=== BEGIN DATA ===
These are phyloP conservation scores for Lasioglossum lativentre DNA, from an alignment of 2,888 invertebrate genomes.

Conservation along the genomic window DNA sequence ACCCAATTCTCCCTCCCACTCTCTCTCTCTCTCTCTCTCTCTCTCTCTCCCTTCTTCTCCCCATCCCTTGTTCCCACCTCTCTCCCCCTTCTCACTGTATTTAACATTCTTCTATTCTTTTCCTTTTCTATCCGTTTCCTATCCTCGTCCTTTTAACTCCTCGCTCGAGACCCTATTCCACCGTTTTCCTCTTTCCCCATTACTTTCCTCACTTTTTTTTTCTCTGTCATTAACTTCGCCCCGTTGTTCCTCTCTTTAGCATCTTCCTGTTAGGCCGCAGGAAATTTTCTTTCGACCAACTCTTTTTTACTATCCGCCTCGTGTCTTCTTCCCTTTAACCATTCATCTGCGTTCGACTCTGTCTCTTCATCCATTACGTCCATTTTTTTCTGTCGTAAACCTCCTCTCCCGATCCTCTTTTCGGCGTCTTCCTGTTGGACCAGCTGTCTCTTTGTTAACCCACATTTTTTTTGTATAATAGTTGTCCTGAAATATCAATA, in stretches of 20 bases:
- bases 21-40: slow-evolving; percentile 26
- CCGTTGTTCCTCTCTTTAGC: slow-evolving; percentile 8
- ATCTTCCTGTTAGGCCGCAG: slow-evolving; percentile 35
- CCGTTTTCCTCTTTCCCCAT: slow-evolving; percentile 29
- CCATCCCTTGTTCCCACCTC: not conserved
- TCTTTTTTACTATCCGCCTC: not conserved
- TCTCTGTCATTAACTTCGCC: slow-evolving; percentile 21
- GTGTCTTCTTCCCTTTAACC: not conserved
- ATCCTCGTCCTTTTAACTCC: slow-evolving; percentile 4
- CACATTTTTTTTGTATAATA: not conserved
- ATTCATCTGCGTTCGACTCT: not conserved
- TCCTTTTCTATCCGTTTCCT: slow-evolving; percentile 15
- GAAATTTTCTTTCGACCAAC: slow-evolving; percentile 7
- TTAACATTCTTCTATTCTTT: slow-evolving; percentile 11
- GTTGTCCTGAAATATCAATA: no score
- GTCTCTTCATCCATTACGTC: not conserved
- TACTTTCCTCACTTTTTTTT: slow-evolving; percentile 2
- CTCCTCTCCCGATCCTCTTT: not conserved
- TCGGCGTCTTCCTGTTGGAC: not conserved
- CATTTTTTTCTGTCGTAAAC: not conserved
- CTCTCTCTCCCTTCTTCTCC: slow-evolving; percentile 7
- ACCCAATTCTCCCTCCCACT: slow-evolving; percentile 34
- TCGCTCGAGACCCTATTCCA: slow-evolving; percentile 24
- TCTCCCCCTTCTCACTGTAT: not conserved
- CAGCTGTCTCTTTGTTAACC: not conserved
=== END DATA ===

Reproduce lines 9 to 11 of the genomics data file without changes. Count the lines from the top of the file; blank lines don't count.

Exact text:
- TCTCTGTCATTAACTTCGCC: slow-evolving; percentile 21
- GTGTCTTCTTCCCTTTAACC: not conserved
- ATCCTCGTCCTTTTAACTCC: slow-evolving; percentile 4